I’m fascinated by the relationships that have been forming between famous torrent site The Pirate Bay and creators of books, music, games, comics, and other forms of media. Piracy is a touchy issue, with people proposing a great number of “answers” to the problem. Some say it needs to be stopped at all costs — even if that means censoring the Internet — while others impose their own restrictions to limit it or make threats to try to cull it. A few even embrace it.
It wasn’t long ago that we were all talking about SOPA, the Stop Online Piracy Act, which would have an enormous negative impact on the web and information gathering. It led to an equally huge online protest. In fact, we’re still talking about it.
The chance of piracy infecting more video game systems also created a stir not long ago, with one developer swearing to stop supporting a whole platform if it continued. It would leave his studio “no choice,” he said.
Maybe that’s the case for him, but the act of piracy is a choice in itself, and that means the way we handle it is a decision that creators must make for themselves. There is, arguably, no one right way.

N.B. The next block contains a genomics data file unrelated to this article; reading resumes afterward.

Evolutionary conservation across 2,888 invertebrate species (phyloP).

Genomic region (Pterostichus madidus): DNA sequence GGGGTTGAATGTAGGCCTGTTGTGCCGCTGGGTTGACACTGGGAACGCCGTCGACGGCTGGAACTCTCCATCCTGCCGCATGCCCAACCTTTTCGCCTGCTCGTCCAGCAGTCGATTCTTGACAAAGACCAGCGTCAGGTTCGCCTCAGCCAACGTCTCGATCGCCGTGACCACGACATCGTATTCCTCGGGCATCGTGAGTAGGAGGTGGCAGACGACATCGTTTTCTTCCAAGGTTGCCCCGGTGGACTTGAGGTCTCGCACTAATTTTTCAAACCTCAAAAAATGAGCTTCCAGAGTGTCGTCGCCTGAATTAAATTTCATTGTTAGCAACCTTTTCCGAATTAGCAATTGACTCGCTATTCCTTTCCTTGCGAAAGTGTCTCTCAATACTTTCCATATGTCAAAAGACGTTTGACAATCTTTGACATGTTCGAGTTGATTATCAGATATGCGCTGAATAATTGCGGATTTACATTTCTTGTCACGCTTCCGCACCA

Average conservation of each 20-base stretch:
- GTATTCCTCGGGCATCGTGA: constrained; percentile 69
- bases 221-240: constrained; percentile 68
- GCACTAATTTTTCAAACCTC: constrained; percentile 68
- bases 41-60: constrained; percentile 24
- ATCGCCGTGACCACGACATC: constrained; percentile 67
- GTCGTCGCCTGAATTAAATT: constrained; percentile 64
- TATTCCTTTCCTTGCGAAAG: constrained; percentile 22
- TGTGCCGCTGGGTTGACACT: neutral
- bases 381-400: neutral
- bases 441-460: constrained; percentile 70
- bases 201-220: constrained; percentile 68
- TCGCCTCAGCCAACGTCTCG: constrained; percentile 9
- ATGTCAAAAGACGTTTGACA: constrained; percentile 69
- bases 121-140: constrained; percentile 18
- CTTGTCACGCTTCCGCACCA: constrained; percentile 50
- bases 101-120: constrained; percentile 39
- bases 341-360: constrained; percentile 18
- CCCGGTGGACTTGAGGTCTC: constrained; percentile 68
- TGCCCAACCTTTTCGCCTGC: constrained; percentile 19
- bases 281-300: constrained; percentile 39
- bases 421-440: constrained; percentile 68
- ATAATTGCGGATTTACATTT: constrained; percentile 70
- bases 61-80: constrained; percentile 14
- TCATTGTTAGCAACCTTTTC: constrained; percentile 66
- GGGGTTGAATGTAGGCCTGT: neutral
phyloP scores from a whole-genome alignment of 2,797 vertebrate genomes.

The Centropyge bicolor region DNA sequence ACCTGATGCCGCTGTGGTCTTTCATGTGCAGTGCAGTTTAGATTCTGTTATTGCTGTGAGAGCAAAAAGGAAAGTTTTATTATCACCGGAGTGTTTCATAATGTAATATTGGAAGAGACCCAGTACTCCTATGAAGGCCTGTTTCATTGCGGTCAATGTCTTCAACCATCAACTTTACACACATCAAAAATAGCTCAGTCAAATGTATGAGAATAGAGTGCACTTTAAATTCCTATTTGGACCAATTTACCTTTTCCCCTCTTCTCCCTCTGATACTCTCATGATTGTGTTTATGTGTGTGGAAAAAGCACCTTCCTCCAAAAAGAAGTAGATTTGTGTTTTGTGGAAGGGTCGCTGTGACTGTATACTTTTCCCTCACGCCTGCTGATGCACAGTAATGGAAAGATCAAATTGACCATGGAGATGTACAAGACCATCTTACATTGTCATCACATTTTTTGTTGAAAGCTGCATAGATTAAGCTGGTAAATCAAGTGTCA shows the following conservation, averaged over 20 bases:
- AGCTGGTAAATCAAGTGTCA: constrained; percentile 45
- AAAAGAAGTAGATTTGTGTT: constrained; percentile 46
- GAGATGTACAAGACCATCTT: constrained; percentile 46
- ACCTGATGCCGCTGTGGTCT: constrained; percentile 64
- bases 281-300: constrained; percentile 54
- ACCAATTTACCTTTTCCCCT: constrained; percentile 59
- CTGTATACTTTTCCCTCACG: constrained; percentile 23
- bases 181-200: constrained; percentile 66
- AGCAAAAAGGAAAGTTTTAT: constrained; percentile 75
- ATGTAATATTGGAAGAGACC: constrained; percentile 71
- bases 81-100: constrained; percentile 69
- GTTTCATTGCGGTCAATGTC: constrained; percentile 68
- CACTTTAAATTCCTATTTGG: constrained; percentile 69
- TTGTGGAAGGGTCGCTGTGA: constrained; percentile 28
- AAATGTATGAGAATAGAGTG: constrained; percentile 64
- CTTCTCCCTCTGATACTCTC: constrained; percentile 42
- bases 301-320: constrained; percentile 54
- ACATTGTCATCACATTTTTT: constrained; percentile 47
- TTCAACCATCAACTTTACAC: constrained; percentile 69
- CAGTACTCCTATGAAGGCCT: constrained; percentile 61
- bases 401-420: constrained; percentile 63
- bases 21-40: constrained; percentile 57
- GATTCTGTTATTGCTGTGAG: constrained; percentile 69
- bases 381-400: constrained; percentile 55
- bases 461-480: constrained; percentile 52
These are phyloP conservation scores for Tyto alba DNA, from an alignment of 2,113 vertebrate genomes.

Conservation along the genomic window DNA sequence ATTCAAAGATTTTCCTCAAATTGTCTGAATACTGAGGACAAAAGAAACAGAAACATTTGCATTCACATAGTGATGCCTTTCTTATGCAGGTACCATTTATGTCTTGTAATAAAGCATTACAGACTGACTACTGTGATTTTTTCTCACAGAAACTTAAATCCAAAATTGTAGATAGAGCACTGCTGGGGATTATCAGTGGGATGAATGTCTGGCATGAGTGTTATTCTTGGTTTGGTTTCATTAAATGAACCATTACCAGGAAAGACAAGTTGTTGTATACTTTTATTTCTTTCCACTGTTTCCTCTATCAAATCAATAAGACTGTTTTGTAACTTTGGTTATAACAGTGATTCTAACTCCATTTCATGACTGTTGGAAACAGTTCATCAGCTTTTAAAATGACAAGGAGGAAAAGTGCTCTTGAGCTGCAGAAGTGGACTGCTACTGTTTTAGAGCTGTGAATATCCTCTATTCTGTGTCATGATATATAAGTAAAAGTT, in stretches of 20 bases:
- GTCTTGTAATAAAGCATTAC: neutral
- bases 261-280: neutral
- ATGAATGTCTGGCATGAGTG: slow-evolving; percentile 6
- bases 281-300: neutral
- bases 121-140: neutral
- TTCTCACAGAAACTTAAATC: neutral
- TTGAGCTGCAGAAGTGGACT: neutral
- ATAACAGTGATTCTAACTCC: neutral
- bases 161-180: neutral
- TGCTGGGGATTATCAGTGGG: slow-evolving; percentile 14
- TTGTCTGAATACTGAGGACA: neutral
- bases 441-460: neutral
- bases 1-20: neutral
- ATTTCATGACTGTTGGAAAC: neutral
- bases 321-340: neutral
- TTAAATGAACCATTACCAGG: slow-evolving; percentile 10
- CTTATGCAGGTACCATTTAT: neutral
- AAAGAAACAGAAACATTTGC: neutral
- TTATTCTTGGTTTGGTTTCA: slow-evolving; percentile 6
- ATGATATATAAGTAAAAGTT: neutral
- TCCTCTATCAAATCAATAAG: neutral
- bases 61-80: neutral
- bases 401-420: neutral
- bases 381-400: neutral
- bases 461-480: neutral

Companies have introduced digital rights management on games to eliminate piracy and watched the restrictions not only show no effectiveness but also punish legitimate users.
Now some are opening lines of communication with pirates to stem the flow of illegal downloads and encourage sales. Sometimes, that tactic is crazy enough to work. It did for the makers of the Zeno Clash game, who put aside their pride and righteousness and talked respectfully to pirates on their home turf. It led to noteworthy success for the developers of Anodyne, who then made $12,000 (a big deal for indie gamemakers) in a three-day period and saw more positive results just from featuring their title on the front page of The Pirate Bay. It cost them $7 to do the promotion.
They’re not the only ones. Over 1,000 artists signed up to participate in The Promo Bay when the torrent site, previously under threat of removal, introduced it early this year.
Author Paulo Coelho did it.
And just yesterday, so did Eisner and Harvey Award-winning writer Mark Andrew Smith with his baseball-themed horror graphic novel Sullivan’s Sluggers, offering the first two issues of his comic for free.
The comic was on Kickstarter, too, from May through June of last year and raised roughly $92,000 more than its target goal of $6,000. Then it appeared on the crowdfunding platform again and saw even more success.
The way we think about piracy is clearly changing. Yes, it’s still a serious problem, but addressing it might mean coming up with a better solution than launching a full assault.
What are your thoughts on piracy and how we need to approach the issue moving forward?